Imitation is the first method of learning we acquire, and one of the most basic. Two-thirds of our brain’s electrical activity is dedicated to sight, and estimates suggest it is the preferred method of learning for 40% of the population. Mirror neurons in the brain, a recent discovery in the field of neuroscience, may help account for this. These neurons are active both when a person carries out an action, as well as when they merely observe an action. Some scientists claim that we are able to fortify the neural connections governing a certain movement just by observing that movement, or even visualizing it. Therefore, repeated visualization makes for another accessible training method for helping first responders develop muscle memory.
First responders can perform to the best of their ability only with continuous training in a diverse set of scenarios that reflect the unpredictability of real-life situations. Therefore, they should be trained in the same repetitive and exhaustive manner used to prepare federal and military affiliations. Through such repetitive and continual training, first responders can be trained to respond quickly, relying on muscle memory and skillfully executed tactics. By incorporating certain muscle memory strategies into training, they can become better prepared for any critical event.
Fast response time. Responding to an incident in a prompt and timely manner is the first important step. Suitable training through repetition, visualization, or kinesthetic training helps guarantee the responder is prepared to act as soon as they arrive on scene. Stephen Hines, who works for the Ambulance Service, cites CPR and carrying people down stairs as two tasks requiring fast response time, which are improved through repetitive training.
Efficient and organized communication. Responders must not only possess the proper equipment for organized communication, but also have adequate training to use it appropriately depending on the situation. It is also important that they have a comprehensive understanding of communication protocols and have practiced these.
Unified command. A unified command structure is essential when two or more independent agencies respond to a scene. This assures a collaborative effort and response. It also facilitates information allocation and circumstantial alertness. This is crucial when an incident needs cooperation from both fire and police lines, for example, and for maintaining the proper chain of command between agencies.
Training Exercises and Scenarios
Many powerful mental management training programs have been designed to build first responders’ muscle memory and situational awareness. During these programs, several scenarios are enacted to help professionals prepare for dire situations. “I operate a Mental Management of Emergencies program for first responders, packed with scenarios that will resonate in the first responder community,” explains Dr. Gasaway. “I combine my 22 years of expertise and extensive research on mental management, and present material and create scenarios that is catastrophically important for all responders.”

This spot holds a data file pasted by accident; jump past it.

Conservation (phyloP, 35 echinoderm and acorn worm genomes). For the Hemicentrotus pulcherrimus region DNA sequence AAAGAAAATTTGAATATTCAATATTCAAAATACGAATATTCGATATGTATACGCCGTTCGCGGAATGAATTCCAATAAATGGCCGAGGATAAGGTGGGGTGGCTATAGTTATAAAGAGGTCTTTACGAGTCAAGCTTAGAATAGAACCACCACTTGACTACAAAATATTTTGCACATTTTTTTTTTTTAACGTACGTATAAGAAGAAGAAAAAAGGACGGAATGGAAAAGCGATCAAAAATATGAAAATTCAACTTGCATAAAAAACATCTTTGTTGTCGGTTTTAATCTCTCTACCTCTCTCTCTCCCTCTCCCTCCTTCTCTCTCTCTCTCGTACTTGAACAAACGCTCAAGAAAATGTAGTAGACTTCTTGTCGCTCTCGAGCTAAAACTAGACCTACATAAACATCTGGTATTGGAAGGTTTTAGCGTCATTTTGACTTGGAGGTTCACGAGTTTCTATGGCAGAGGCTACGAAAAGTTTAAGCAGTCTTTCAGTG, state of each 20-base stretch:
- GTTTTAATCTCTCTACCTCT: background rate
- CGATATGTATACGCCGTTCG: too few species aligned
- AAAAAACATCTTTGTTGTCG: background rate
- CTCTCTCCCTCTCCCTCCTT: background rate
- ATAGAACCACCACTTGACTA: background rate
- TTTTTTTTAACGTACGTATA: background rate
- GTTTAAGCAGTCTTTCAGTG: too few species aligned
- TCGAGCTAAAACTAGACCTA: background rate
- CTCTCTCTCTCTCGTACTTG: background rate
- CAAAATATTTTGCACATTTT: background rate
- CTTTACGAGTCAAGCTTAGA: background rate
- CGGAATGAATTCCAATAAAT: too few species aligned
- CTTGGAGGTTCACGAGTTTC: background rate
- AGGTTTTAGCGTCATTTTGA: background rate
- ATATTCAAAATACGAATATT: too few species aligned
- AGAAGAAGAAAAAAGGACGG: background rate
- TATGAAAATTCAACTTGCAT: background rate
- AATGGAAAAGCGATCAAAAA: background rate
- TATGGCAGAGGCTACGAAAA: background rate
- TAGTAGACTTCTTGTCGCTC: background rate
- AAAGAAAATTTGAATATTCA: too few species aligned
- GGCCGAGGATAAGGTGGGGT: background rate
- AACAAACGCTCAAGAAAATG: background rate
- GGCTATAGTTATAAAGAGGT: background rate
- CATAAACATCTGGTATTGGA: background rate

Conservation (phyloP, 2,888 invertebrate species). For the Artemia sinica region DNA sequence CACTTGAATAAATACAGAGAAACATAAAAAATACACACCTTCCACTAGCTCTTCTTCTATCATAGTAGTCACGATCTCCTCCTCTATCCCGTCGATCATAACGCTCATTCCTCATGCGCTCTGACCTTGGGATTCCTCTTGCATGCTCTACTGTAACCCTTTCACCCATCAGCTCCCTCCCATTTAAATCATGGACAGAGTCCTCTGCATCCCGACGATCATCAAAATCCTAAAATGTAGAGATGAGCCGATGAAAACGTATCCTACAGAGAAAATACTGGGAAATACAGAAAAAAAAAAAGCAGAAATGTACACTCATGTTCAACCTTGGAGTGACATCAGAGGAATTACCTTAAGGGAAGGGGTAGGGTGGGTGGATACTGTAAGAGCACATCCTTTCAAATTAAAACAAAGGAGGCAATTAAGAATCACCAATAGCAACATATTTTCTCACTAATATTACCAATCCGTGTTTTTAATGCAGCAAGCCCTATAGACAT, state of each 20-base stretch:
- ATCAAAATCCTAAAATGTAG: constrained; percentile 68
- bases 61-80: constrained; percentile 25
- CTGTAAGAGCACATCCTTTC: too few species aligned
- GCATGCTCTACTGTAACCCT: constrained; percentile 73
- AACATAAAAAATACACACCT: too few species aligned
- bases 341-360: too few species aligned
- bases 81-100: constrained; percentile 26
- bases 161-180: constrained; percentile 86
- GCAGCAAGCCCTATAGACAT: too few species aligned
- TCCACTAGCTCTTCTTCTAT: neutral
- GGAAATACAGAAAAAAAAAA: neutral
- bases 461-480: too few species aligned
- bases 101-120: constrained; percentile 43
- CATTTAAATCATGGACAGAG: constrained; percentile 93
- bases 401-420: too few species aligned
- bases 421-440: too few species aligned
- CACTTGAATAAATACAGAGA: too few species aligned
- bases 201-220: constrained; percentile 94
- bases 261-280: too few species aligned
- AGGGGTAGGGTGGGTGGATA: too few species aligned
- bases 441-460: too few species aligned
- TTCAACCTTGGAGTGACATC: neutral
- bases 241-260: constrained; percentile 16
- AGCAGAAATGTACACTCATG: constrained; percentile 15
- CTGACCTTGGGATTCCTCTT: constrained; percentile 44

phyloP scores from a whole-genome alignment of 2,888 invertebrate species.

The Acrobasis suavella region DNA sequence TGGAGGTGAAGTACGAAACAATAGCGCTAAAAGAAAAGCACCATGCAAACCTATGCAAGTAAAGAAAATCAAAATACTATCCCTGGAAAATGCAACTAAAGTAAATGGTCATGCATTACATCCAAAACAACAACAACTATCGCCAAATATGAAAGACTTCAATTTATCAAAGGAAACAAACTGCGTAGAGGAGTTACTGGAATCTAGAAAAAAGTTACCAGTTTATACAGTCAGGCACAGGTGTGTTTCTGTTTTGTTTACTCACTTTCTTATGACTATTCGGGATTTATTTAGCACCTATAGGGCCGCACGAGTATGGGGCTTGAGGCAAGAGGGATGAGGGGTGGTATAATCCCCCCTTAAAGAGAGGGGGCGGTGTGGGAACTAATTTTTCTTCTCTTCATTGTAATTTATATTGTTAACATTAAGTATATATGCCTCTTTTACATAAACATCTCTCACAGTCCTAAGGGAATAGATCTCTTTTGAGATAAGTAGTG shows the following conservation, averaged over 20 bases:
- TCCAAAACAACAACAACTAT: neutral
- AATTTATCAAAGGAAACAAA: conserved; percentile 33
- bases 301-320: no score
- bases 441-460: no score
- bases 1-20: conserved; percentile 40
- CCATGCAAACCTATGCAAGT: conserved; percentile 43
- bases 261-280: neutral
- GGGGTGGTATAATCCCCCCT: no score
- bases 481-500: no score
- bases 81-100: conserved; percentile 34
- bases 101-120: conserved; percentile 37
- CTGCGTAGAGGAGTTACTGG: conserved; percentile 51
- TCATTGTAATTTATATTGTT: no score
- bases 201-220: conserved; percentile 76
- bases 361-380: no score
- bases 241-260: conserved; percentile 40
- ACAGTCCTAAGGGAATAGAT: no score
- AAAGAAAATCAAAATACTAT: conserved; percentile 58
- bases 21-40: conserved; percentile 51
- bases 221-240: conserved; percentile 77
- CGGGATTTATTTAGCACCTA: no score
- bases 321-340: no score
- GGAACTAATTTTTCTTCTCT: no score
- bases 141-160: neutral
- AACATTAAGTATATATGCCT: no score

Fire and rescue personnel often participate in response exercises that explore various scenarios. These exercises help in the preparation of protocols for responding efficiently and effectively in emergency situations. For example, in the scenario of an unknown chemical spill, fire and rescue are trained to evaluate the situation and work to identify the chemical(s) and hazard potential. After the spill is stabilized, scene control reverts back to an agency that specializes in chemical clean ups. This scenario also gives personnel the opportunity to test the notification process for incidents, thereby helping agencies collaborate in emergencies.
Another training scenario is the forcible entry repetition challenge for firefighters on commercial doors. During training, firefighters are trained to gap a door, set the position for the door to open, and force it open using the necessary equipment. They are trained to force open commercial doors through repetitive training, which in turn helps them gain muscle memory.
Numerous scenarios like these help build muscle memory for the many critical situations faced by responders. With time and practice, they become comfortable with the process, developing calm mannerisms and a strong understanding of protocols. Based on the muscle memory they have developed, they are able to assess and respond to each situation in real-time and further improve the speed of their responses. The end result of such intensive training is first responders who can respond quickly, calmly and effectively to any given situation.
Dr Nicola Davies is a psychologist and writer with an interest in the psychology behind frontline work.
© FrontLine Security 2014